The U.S. Postal Service must make massive changes if it is going to survive.
It is hard to think of a better deal than mailing a letter. In exchange for nothing more than a first-class stamp, the U.S. Postal Service will come to your house, pick up your envelope, and deliver it anywhere in the country. It will bring it from Hawaii to Miami. It will carry it from Bangor, Maine, to Dededo, Guam, a distance of 8,000 miles. If you got the address wrong, it will bring the letter back. These services are completed with extraordinary accuracy and speed. The cost? A mere 44 cents, less if you bought your forever stamps years ago.
America's postal service is elegant, efficient, even amazing, given the enormous size of the country and the low cost of stamps. But the U.S. Postal Service is a hulking, foundering, money-hemorrhaging bureaucracy. A government watchdog has deemed the whole business unsustainable. Next month, it might actually run out of cash. It raises the question: How is the postal service going to be viable as mailed letters become increasingly obsolete?
One thing is for sure: The fiscal situation at the USPS is bad—really bad. According to its most recent quarterly report, the USPS lost $3.1 billion between April 1 and June 30. Add that to billions of dollars in losses racked up since the recession hit—the USPS has been in the red for 18 of the last 20 fiscal quarters. It has also amassed tens of billions in unfunded liabilities, mostly in pension and retiree health-benefit obligations.
The problem is not mismanagement. The problem is that the USPS has an enormous, expensive physical and human infrastructure. It operates more than twice as many U.S. outlets as McDonald's. It runs the largest vehicle fleet on Earth. It has a staff of nearly 600,000, despite considerable reductions in the last decade. To pay for all those people, trucks, and buildings, the USPS needs to handle a lot of mail.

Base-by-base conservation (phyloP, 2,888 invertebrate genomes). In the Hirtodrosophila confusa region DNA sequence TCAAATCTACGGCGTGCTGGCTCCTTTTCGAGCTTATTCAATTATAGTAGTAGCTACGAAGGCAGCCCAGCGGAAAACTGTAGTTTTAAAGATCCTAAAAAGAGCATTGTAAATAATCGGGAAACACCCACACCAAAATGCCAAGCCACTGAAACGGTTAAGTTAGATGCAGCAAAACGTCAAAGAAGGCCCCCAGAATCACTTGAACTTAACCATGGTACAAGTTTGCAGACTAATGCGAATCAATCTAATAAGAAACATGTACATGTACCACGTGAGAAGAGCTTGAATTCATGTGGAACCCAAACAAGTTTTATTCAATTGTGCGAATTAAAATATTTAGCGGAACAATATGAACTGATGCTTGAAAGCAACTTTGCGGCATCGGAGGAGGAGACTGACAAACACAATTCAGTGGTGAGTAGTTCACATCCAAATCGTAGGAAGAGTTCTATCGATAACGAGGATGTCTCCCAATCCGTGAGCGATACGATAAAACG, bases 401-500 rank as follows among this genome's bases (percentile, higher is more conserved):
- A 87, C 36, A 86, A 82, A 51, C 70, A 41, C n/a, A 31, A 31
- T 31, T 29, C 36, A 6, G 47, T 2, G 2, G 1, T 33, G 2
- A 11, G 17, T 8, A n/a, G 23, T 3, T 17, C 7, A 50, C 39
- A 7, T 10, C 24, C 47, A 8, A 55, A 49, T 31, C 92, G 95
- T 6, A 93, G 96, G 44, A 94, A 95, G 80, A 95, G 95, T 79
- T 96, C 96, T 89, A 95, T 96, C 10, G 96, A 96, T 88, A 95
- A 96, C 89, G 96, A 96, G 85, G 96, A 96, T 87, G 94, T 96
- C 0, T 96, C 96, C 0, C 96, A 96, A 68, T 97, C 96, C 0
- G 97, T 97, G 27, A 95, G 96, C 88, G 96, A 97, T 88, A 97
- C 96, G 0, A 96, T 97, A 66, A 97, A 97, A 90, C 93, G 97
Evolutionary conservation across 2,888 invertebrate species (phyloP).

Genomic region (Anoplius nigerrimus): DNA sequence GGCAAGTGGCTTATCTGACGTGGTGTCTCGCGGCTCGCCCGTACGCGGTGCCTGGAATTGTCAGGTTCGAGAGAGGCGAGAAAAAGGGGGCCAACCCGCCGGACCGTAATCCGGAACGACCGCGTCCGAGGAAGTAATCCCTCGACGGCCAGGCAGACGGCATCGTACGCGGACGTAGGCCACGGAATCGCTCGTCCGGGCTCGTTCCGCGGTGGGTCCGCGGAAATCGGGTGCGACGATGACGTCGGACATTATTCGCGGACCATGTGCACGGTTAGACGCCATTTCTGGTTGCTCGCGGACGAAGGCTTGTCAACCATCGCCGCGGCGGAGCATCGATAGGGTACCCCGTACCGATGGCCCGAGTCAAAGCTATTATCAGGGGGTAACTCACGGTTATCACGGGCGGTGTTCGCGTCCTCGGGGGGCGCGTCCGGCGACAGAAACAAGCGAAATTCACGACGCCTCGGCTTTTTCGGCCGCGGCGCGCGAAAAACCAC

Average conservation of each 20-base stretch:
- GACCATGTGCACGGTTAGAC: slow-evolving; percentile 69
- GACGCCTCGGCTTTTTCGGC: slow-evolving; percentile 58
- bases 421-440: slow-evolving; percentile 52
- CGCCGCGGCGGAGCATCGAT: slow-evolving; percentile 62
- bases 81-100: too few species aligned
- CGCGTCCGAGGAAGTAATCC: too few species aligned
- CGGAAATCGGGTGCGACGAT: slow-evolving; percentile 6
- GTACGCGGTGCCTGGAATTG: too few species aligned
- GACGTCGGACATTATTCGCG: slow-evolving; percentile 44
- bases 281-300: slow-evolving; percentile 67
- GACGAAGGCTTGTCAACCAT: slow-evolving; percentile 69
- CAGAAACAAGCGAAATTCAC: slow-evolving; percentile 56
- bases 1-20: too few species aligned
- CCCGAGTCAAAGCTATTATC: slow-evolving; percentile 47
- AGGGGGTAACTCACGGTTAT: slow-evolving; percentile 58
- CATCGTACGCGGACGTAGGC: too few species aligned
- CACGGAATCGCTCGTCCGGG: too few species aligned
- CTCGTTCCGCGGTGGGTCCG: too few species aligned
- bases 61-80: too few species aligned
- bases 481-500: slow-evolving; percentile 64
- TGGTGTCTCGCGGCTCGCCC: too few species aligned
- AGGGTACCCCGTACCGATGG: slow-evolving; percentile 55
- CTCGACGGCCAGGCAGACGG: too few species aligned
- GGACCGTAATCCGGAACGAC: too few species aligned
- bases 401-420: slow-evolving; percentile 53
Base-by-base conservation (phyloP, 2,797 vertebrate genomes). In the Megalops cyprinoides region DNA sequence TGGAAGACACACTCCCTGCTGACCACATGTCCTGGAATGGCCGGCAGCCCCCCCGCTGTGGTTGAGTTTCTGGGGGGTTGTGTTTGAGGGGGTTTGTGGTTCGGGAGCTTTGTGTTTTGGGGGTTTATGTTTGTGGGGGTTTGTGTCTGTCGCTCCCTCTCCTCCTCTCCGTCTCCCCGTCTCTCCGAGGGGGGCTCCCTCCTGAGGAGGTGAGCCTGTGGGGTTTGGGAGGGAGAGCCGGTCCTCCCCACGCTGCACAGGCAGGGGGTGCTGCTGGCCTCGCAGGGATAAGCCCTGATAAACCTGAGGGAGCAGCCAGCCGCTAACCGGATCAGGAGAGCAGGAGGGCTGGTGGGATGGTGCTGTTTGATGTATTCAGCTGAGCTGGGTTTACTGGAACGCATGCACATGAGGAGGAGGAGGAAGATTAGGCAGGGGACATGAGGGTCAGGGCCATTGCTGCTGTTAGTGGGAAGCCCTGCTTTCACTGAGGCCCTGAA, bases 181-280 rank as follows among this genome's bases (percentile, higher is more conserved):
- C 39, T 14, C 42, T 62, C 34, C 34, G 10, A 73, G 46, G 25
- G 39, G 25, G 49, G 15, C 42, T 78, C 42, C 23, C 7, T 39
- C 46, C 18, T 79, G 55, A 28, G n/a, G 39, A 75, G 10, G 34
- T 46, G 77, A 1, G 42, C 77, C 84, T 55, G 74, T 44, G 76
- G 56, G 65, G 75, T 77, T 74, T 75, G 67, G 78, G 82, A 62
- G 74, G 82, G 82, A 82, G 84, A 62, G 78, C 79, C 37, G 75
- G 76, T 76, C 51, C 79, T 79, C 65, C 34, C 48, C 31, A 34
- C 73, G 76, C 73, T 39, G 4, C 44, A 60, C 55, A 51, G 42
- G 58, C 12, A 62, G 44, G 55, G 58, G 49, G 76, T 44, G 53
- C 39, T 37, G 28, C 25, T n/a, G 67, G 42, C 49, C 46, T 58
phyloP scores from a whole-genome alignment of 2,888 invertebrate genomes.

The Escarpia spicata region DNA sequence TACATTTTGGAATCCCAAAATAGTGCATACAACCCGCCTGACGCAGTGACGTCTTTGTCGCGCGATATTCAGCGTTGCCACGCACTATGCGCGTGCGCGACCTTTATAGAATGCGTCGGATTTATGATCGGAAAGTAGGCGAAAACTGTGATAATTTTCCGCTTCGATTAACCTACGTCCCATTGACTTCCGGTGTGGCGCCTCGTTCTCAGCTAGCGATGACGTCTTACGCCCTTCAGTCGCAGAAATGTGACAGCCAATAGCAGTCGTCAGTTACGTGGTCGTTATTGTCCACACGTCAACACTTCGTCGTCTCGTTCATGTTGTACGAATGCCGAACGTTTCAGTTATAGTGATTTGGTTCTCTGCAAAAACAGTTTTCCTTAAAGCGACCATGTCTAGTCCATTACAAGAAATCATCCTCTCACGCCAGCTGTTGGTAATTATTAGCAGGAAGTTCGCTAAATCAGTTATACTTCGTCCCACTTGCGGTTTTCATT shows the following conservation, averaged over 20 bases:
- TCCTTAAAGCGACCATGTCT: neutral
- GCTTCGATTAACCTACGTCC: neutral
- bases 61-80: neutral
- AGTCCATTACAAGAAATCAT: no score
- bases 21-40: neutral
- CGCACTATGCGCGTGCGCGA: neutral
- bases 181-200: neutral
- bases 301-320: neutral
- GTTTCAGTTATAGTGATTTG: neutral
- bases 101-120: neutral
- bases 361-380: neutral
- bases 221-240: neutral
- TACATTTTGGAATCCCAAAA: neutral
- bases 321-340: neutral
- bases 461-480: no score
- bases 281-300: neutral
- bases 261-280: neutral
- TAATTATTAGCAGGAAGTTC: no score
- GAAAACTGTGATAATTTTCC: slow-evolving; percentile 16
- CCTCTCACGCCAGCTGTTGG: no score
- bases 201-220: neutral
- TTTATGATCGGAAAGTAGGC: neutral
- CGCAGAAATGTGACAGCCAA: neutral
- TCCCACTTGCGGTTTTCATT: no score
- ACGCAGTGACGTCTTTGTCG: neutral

The recession accelerated the longtime trend of businesses and individuals shifting correspondence to the Internet. (After all, 44 cents is still more than nothing.) Mail volumes have plummeted more than 25 percent since 2006. Moreover, the mix has gotten cheaper—more bulk mail, fewer first-class letters. Unlike some of its other national counterparts, the USPS has no other revenue stream to speak of except for delivering mail, so less mail means a lot of red ink. The USPS plunged deep into the red in 2007. By 2020, with no big surge in first-class mail likely even if the economy recovers, cumulative losses will total an estimated $238 billion. That's three times the size of the auto bailout.
The postal service has tried valiantly to stanch the bleeding. It has told Congress it wants more room to charge higher prices, reduce the number of deliveries, invest in new technologies, and negotiate new terms with its workers. (The USPS is structured a bit like Fannie Mae and Freddie Mac—it is an independent organization with federal backing, and Congress has a check on it.) It has shuttered post offices. It has streamlined operations. In the last four years alone, it has reduced its staff by 110,000 and saved some $12 billion.
But it is not nearly enough, and the USPS says so itself. In its most recent quarterly statement, it writes: "Postal Service efforts to positively impact cash flow will not be, either individually or in the aggregate, sufficient to avoid a cash shortfall in 2011." The report continues: "Absent significant changes … the $15 billion debt ceiling will be reached in September 2011, thereby exhausting the Postal Service's external funding ability. No assurance can be given that Postal Service efforts to secure legislative changes will be successful, or that Congress will enact legislation in time to favorably impact 2011, or at all."
The catastrophe is twofold. The USPS is going to need a higher debt limit or big changes pronto, or it is going to run out of cash. Then it needs significant—maybe even radical—changes to return it to fiscal stability. Indeed, a congressionally ordered Government Accountability Office report from April 2010 starts with the blunt line: "USPS's business model is not viable due to USPS's inability to reduce costs sufficiently in response to continuing mail volume and revenue declines." The "business model" is not "viable." Changes are necessary. So what might those changes look like?
Annie Lowrey, formerly Slate’s Moneybox columnist, is economic policy reporter for the New York Times.
Photograph of postal worker by Justin Sullivan/Getty Images.